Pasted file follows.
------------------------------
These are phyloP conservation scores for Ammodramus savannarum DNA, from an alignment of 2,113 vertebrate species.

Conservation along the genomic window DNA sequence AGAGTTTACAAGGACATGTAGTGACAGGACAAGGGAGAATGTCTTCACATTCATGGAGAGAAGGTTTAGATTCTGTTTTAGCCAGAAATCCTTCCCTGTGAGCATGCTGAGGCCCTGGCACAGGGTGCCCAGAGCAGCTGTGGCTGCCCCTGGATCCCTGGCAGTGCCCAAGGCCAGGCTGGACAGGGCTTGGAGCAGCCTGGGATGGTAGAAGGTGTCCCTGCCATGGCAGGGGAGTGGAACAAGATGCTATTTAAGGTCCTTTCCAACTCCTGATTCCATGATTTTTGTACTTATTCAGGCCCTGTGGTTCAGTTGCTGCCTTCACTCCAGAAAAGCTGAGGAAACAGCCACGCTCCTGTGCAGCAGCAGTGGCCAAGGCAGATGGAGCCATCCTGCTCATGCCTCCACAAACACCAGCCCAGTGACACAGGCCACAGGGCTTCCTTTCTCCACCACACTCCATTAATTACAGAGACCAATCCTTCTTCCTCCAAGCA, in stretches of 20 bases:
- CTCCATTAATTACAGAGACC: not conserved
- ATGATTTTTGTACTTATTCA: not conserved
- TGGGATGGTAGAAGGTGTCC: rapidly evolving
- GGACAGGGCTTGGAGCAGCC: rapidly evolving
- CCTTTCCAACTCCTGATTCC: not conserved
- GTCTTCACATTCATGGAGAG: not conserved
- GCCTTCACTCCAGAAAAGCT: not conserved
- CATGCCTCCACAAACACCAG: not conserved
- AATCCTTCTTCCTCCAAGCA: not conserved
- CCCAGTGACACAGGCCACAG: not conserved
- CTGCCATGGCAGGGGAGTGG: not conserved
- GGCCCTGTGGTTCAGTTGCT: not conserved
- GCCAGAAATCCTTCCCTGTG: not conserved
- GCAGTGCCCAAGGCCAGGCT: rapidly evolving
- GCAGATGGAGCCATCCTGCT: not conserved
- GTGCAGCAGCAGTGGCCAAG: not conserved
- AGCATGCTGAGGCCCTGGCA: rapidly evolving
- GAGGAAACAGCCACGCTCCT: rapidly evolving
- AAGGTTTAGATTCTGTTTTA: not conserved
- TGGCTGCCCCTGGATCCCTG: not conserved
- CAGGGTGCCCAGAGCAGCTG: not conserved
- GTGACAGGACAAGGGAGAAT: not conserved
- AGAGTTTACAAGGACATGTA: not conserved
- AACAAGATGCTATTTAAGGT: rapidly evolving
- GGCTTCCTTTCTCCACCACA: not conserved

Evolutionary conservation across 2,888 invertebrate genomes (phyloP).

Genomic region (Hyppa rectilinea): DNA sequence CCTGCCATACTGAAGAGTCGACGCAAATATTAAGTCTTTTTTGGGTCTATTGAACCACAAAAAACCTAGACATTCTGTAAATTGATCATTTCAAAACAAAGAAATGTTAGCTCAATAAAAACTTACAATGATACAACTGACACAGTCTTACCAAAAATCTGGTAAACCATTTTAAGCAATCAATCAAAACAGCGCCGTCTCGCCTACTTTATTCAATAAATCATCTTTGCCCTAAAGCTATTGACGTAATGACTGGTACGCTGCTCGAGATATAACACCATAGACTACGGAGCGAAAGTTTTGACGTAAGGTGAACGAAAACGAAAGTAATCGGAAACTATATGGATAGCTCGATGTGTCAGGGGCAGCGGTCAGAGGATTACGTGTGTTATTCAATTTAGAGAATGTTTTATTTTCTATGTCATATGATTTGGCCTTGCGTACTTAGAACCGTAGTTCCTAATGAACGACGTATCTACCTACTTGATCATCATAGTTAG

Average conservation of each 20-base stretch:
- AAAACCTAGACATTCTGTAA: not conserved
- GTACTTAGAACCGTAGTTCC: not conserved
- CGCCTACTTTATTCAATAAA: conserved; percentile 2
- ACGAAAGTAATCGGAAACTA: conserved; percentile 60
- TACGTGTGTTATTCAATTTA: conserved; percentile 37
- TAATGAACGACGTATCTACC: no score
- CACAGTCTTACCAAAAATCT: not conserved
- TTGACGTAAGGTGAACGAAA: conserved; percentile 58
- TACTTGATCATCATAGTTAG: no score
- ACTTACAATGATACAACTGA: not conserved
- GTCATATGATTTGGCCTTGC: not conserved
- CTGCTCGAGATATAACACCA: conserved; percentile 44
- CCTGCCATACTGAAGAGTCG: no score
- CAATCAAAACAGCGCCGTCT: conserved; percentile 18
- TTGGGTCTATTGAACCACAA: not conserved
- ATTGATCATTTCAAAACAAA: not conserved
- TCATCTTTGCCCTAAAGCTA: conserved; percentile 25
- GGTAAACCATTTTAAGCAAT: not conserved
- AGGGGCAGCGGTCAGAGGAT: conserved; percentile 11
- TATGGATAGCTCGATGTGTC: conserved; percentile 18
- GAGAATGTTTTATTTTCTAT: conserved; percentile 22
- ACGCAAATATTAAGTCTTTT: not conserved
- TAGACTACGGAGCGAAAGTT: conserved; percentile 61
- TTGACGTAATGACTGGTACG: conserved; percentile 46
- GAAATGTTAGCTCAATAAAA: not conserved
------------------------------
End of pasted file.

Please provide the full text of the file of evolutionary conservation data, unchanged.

These are phyloP conservation scores for Ammodramus savannarum DNA, from an alignment of 2,113 vertebrate species.

Conservation along the genomic window DNA sequence AGAGTTTACAAGGACATGTAGTGACAGGACAAGGGAGAATGTCTTCACATTCATGGAGAGAAGGTTTAGATTCTGTTTTAGCCAGAAATCCTTCCCTGTGAGCATGCTGAGGCCCTGGCACAGGGTGCCCAGAGCAGCTGTGGCTGCCCCTGGATCCCTGGCAGTGCCCAAGGCCAGGCTGGACAGGGCTTGGAGCAGCCTGGGATGGTAGAAGGTGTCCCTGCCATGGCAGGGGAGTGGAACAAGATGCTATTTAAGGTCCTTTCCAACTCCTGATTCCATGATTTTTGTACTTATTCAGGCCCTGTGGTTCAGTTGCTGCCTTCACTCCAGAAAAGCTGAGGAAACAGCCACGCTCCTGTGCAGCAGCAGTGGCCAAGGCAGATGGAGCCATCCTGCTCATGCCTCCACAAACACCAGCCCAGTGACACAGGCCACAGGGCTTCCTTTCTCCACCACACTCCATTAATTACAGAGACCAATCCTTCTTCCTCCAAGCA, in stretches of 20 bases:
- CTCCATTAATTACAGAGACC: not conserved
- ATGATTTTTGTACTTATTCA: not conserved
- TGGGATGGTAGAAGGTGTCC: rapidly evolving
- GGACAGGGCTTGGAGCAGCC: rapidly evolving
- CCTTTCCAACTCCTGATTCC: not conserved
- GTCTTCACATTCATGGAGAG: not conserved
- GCCTTCACTCCAGAAAAGCT: not conserved
- CATGCCTCCACAAACACCAG: not conserved
- AATCCTTCTTCCTCCAAGCA: not conserved
- CCCAGTGACACAGGCCACAG: not conserved
- CTGCCATGGCAGGGGAGTGG: not conserved
- GGCCCTGTGGTTCAGTTGCT: not conserved
- GCCAGAAATCCTTCCCTGTG: not conserved
- GCAGTGCCCAAGGCCAGGCT: rapidly evolving
- GCAGATGGAGCCATCCTGCT: not conserved
- GTGCAGCAGCAGTGGCCAAG: not conserved
- AGCATGCTGAGGCCCTGGCA: rapidly evolving
- GAGGAAACAGCCACGCTCCT: rapidly evolving
- AAGGTTTAGATTCTGTTTTA: not conserved
- TGGCTGCCCCTGGATCCCTG: not conserved
- CAGGGTGCCCAGAGCAGCTG: not conserved
- GTGACAGGACAAGGGAGAAT: not conserved
- AGAGTTTACAAGGACATGTA: not conserved
- AACAAGATGCTATTTAAGGT: rapidly evolving
- GGCTTCCTTTCTCCACCACA: not conserved

Evolutionary conservation across 2,888 invertebrate genomes (phyloP).

Genomic region (Hyppa rectilinea): DNA sequence CCTGCCATACTGAAGAGTCGACGCAAATATTAAGTCTTTTTTGGGTCTATTGAACCACAAAAAACCTAGACATTCTGTAAATTGATCATTTCAAAACAAAGAAATGTTAGCTCAATAAAAACTTACAATGATACAACTGACACAGTCTTACCAAAAATCTGGTAAACCATTTTAAGCAATCAATCAAAACAGCGCCGTCTCGCCTACTTTATTCAATAAATCATCTTTGCCCTAAAGCTATTGACGTAATGACTGGTACGCTGCTCGAGATATAACACCATAGACTACGGAGCGAAAGTTTTGACGTAAGGTGAACGAAAACGAAAGTAATCGGAAACTATATGGATAGCTCGATGTGTCAGGGGCAGCGGTCAGAGGATTACGTGTGTTATTCAATTTAGAGAATGTTTTATTTTCTATGTCATATGATTTGGCCTTGCGTACTTAGAACCGTAGTTCCTAATGAACGACGTATCTACCTACTTGATCATCATAGTTAG

Average conservation of each 20-base stretch:
- AAAACCTAGACATTCTGTAA: not conserved
- GTACTTAGAACCGTAGTTCC: not conserved
- CGCCTACTTTATTCAATAAA: conserved; percentile 2
- ACGAAAGTAATCGGAAACTA: conserved; percentile 60
- TACGTGTGTTATTCAATTTA: conserved; percentile 37
- TAATGAACGACGTATCTACC: no score
- CACAGTCTTACCAAAAATCT: not conserved
- TTGACGTAAGGTGAACGAAA: conserved; percentile 58
- TACTTGATCATCATAGTTAG: no score
- ACTTACAATGATACAACTGA: not conserved
- GTCATATGATTTGGCCTTGC: not conserved
- CTGCTCGAGATATAACACCA: conserved; percentile 44
- CCTGCCATACTGAAGAGTCG: no score
- CAATCAAAACAGCGCCGTCT: conserved; percentile 18
- TTGGGTCTATTGAACCACAA: not conserved
- ATTGATCATTTCAAAACAAA: not conserved
- TCATCTTTGCCCTAAAGCTA: conserved; percentile 25
- GGTAAACCATTTTAAGCAAT: not conserved
- AGGGGCAGCGGTCAGAGGAT: conserved; percentile 11
- TATGGATAGCTCGATGTGTC: conserved; percentile 18
- GAGAATGTTTTATTTTCTAT: conserved; percentile 22
- ACGCAAATATTAAGTCTTTT: not conserved
- TAGACTACGGAGCGAAAGTT: conserved; percentile 61
- TTGACGTAATGACTGGTACG: conserved; percentile 46
- GAAATGTTAGCTCAATAAAA: not conserved